Notification: Notification: Visit our COVID-19 resource center - Learn More >

Emergency notification: lessons learned

Recently a student at University of Central Florida, armed with a cache of weapons, committed suicide in a dorm. As the situation unfolded, police and administrators sounded the alarm via the automated alerting system at the school. After the event many UCF students voiced unhappiness with the delivery of information. Some students said there was too little information and that it arrived too late. Some mentioned that they got more scoop from social media than from the authorities involved in the case, while others felt the pacing and amount of information was satisfactory.

The reality is that it’s hard to craft a good message when all the facts aren’t in and the pressure is on. Fortunately, there are many incidents like the one at UCF that we can deconstruct and learn lessons from in order to improve processes in the future. With that in mind, we’ve created a new tip sheet: How to Communicate Under Threat. Here are some tips:

  • Timing is important, so take care to consider when to sound the alarm. If you send an alert too early it can encourage people to speculate; too late, and you lose credibility and trust.
  • Another common mistake is sending the wrong message to the wrong people, or sending the wrong message to the right people. This has shown to create confusion and even drive recipients to react in the wrong way. The same thing can happen when you send one message to everyone without considering levels and responsibilities. Plan now, and consider a variety of scenarios, so you can know ahead of time which groups need to know what information.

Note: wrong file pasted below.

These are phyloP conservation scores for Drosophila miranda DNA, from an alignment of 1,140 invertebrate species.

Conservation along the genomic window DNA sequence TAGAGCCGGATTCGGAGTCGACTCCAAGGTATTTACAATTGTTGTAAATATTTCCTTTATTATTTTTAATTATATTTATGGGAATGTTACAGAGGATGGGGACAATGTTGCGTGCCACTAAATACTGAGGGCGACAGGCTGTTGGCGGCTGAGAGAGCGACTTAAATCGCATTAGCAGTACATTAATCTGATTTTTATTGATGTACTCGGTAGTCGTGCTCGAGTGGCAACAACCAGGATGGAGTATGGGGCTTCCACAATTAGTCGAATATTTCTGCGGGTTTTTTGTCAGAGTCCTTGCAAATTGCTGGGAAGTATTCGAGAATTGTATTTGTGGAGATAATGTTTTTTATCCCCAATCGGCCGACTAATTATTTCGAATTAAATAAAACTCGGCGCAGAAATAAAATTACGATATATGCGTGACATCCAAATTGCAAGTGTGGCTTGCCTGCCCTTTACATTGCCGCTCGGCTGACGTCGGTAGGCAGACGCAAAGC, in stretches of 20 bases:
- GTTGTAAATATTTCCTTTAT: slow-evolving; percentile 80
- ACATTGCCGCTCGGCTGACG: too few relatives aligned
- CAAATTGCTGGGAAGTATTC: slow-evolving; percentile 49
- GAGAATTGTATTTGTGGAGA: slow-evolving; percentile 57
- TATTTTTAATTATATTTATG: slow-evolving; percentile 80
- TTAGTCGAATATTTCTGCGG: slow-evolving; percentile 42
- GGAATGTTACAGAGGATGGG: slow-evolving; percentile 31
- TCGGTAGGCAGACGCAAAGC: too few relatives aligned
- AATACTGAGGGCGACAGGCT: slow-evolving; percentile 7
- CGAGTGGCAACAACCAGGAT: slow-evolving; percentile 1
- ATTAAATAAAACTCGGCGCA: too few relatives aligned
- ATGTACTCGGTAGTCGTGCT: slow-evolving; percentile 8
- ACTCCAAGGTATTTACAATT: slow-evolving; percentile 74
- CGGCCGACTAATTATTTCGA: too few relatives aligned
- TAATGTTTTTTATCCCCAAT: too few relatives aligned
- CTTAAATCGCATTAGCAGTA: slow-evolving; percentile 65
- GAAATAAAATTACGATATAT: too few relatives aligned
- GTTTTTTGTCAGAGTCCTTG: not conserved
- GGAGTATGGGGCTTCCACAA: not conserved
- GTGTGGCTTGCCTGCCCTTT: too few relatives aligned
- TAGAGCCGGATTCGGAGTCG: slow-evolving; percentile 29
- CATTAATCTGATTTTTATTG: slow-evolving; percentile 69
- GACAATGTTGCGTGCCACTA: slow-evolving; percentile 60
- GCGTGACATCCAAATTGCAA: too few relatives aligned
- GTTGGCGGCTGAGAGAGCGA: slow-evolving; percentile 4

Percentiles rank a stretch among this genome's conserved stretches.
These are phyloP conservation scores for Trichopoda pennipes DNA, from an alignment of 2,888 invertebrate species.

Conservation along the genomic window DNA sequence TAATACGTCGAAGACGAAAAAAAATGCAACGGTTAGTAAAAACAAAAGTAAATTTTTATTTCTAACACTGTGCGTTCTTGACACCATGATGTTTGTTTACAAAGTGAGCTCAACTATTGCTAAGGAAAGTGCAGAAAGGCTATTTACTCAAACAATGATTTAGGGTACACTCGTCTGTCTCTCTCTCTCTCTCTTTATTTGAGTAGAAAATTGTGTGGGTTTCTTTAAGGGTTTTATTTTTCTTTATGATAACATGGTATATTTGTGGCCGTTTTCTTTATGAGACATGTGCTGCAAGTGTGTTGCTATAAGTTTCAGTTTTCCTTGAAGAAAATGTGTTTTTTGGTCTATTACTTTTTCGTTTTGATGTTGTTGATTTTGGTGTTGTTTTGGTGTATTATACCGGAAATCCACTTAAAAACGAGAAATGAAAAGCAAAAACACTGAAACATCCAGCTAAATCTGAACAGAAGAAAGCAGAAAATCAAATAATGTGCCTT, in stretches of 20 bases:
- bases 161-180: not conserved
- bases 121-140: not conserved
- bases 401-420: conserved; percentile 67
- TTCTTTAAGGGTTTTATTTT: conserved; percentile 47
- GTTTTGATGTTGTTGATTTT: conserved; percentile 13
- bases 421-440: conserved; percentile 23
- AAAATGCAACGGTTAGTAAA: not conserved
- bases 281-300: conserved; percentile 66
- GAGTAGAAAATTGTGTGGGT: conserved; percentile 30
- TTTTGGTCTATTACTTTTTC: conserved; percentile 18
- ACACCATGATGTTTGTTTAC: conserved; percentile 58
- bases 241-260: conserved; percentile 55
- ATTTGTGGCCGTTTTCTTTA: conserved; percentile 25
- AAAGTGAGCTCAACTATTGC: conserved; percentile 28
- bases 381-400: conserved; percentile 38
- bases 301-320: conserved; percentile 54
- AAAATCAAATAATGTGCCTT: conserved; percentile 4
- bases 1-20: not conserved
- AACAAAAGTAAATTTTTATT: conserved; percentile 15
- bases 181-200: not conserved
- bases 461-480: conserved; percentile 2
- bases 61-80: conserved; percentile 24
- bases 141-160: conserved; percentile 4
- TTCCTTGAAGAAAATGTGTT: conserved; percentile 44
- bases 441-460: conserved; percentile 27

• Once you have your message and audience sorted out, deliver your message by every means you can think of. Consider employees that are working remotely, traveling, sick at home or simply away from their desks. If you send an alert just to office phones, you’re bound to miss someone either because they are not near the phone, or phone lines may be down during a disaster. Deliver messages by phone, email, text and any other way that is likely to reach your people. And be sure to give recipients a way to respond, as they can often contribute important information to help manage an event.
  • And finally, prepare ahead so your news won’t run away from you. Many executive teams have been caught off guard by ignoring social media, only to find out that employees have already started chatting online, and not always correctly, while an event is taking place.

Want to learn more? Download How to Communicate Under Threat today and be prepared to communicate when your business or school is threatened. Find out more about MIR3 with this recent story from the San Diego Business Journal.